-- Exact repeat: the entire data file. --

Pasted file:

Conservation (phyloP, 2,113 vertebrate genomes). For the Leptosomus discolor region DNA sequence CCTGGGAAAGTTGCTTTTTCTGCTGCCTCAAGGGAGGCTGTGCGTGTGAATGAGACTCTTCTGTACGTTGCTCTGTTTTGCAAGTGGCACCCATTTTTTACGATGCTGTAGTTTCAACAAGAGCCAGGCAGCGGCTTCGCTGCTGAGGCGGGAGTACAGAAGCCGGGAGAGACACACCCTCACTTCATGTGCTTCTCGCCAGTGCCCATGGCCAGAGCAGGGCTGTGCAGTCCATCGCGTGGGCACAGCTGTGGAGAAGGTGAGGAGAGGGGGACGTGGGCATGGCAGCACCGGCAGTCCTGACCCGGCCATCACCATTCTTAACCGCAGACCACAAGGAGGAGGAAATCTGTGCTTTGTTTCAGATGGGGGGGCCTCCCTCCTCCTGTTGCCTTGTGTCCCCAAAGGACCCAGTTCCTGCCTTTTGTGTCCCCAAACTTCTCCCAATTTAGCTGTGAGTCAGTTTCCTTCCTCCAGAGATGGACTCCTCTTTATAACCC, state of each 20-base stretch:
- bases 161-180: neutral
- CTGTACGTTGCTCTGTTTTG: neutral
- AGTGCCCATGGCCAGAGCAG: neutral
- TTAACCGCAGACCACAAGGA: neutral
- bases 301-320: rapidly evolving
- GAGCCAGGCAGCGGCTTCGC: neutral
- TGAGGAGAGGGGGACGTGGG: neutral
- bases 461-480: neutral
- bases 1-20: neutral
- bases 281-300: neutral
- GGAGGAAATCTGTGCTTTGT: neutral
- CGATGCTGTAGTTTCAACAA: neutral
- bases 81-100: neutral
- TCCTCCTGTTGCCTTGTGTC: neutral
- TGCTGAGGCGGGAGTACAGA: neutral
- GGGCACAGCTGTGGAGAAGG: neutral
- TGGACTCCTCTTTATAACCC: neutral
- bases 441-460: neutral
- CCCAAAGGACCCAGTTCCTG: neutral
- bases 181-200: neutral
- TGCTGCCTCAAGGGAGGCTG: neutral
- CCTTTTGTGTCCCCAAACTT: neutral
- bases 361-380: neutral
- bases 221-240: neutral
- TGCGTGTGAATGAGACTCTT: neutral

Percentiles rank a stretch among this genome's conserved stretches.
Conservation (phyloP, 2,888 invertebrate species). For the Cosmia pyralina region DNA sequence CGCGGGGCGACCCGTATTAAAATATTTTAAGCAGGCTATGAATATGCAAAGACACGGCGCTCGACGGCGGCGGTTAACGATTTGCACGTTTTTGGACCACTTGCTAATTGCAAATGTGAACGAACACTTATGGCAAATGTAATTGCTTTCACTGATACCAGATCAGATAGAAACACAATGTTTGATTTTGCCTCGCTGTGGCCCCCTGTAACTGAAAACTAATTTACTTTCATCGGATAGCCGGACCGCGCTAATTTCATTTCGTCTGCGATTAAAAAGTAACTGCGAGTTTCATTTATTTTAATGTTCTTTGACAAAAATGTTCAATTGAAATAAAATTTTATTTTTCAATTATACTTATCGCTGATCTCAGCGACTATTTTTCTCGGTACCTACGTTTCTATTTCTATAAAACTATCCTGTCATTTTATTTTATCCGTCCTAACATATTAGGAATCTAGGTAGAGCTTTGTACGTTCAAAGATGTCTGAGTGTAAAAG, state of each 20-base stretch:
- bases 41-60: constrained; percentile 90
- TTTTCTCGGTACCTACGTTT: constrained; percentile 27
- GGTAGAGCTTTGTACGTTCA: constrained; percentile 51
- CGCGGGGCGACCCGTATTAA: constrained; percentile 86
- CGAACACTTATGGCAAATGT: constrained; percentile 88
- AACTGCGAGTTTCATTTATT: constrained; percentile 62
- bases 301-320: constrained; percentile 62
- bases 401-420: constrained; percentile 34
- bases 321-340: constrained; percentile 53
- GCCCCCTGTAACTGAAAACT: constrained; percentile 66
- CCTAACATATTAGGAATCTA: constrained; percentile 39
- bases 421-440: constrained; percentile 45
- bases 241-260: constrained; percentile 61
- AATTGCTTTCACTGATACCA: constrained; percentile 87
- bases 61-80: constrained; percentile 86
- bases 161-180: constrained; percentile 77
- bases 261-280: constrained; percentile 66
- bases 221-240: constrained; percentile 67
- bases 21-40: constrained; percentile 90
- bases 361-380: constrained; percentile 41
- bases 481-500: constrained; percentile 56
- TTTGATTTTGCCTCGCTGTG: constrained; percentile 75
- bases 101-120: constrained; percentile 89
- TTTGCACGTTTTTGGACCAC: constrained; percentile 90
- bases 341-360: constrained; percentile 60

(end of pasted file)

Conservation (phyloP, 2,113 vertebrate genomes). For the Leptosomus discolor region DNA sequence CCTGGGAAAGTTGCTTTTTCTGCTGCCTCAAGGGAGGCTGTGCGTGTGAATGAGACTCTTCTGTACGTTGCTCTGTTTTGCAAGTGGCACCCATTTTTTACGATGCTGTAGTTTCAACAAGAGCCAGGCAGCGGCTTCGCTGCTGAGGCGGGAGTACAGAAGCCGGGAGAGACACACCCTCACTTCATGTGCTTCTCGCCAGTGCCCATGGCCAGAGCAGGGCTGTGCAGTCCATCGCGTGGGCACAGCTGTGGAGAAGGTGAGGAGAGGGGGACGTGGGCATGGCAGCACCGGCAGTCCTGACCCGGCCATCACCATTCTTAACCGCAGACCACAAGGAGGAGGAAATCTGTGCTTTGTTTCAGATGGGGGGGCCTCCCTCCTCCTGTTGCCTTGTGTCCCCAAAGGACCCAGTTCCTGCCTTTTGTGTCCCCAAACTTCTCCCAATTTAGCTGTGAGTCAGTTTCCTTCCTCCAGAGATGGACTCCTCTTTATAACCC, state of each 20-base stretch:
- bases 161-180: neutral
- CTGTACGTTGCTCTGTTTTG: neutral
- AGTGCCCATGGCCAGAGCAG: neutral
- TTAACCGCAGACCACAAGGA: neutral
- bases 301-320: rapidly evolving
- GAGCCAGGCAGCGGCTTCGC: neutral
- TGAGGAGAGGGGGACGTGGG: neutral
- bases 461-480: neutral
- bases 1-20: neutral
- bases 281-300: neutral
- GGAGGAAATCTGTGCTTTGT: neutral
- CGATGCTGTAGTTTCAACAA: neutral
- bases 81-100: neutral
- TCCTCCTGTTGCCTTGTGTC: neutral
- TGCTGAGGCGGGAGTACAGA: neutral
- GGGCACAGCTGTGGAGAAGG: neutral
- TGGACTCCTCTTTATAACCC: neutral
- bases 441-460: neutral
- CCCAAAGGACCCAGTTCCTG: neutral
- bases 181-200: neutral
- TGCTGCCTCAAGGGAGGCTG: neutral
- CCTTTTGTGTCCCCAAACTT: neutral
- bases 361-380: neutral
- bases 221-240: neutral
- TGCGTGTGAATGAGACTCTT: neutral

Percentiles rank a stretch among this genome's conserved stretches.
Conservation (phyloP, 2,888 invertebrate species). For the Cosmia pyralina region DNA sequence CGCGGGGCGACCCGTATTAAAATATTTTAAGCAGGCTATGAATATGCAAAGACACGGCGCTCGACGGCGGCGGTTAACGATTTGCACGTTTTTGGACCACTTGCTAATTGCAAATGTGAACGAACACTTATGGCAAATGTAATTGCTTTCACTGATACCAGATCAGATAGAAACACAATGTTTGATTTTGCCTCGCTGTGGCCCCCTGTAACTGAAAACTAATTTACTTTCATCGGATAGCCGGACCGCGCTAATTTCATTTCGTCTGCGATTAAAAAGTAACTGCGAGTTTCATTTATTTTAATGTTCTTTGACAAAAATGTTCAATTGAAATAAAATTTTATTTTTCAATTATACTTATCGCTGATCTCAGCGACTATTTTTCTCGGTACCTACGTTTCTATTTCTATAAAACTATCCTGTCATTTTATTTTATCCGTCCTAACATATTAGGAATCTAGGTAGAGCTTTGTACGTTCAAAGATGTCTGAGTGTAAAAG, state of each 20-base stretch:
- bases 41-60: constrained; percentile 90
- TTTTCTCGGTACCTACGTTT: constrained; percentile 27
- GGTAGAGCTTTGTACGTTCA: constrained; percentile 51
- CGCGGGGCGACCCGTATTAA: constrained; percentile 86
- CGAACACTTATGGCAAATGT: constrained; percentile 88
- AACTGCGAGTTTCATTTATT: constrained; percentile 62
- bases 301-320: constrained; percentile 62
- bases 401-420: constrained; percentile 34
- bases 321-340: constrained; percentile 53
- GCCCCCTGTAACTGAAAACT: constrained; percentile 66
- CCTAACATATTAGGAATCTA: constrained; percentile 39
- bases 421-440: constrained; percentile 45
- bases 241-260: constrained; percentile 61
- AATTGCTTTCACTGATACCA: constrained; percentile 87
- bases 61-80: constrained; percentile 86
- bases 161-180: constrained; percentile 77
- bases 261-280: constrained; percentile 66
- bases 221-240: constrained; percentile 67
- bases 21-40: constrained; percentile 90
- bases 361-380: constrained; percentile 41
- bases 481-500: constrained; percentile 56
- TTTGATTTTGCCTCGCTGTG: constrained; percentile 75
- bases 101-120: constrained; percentile 89
- TTTGCACGTTTTTGGACCAC: constrained; percentile 90
- bases 341-360: constrained; percentile 60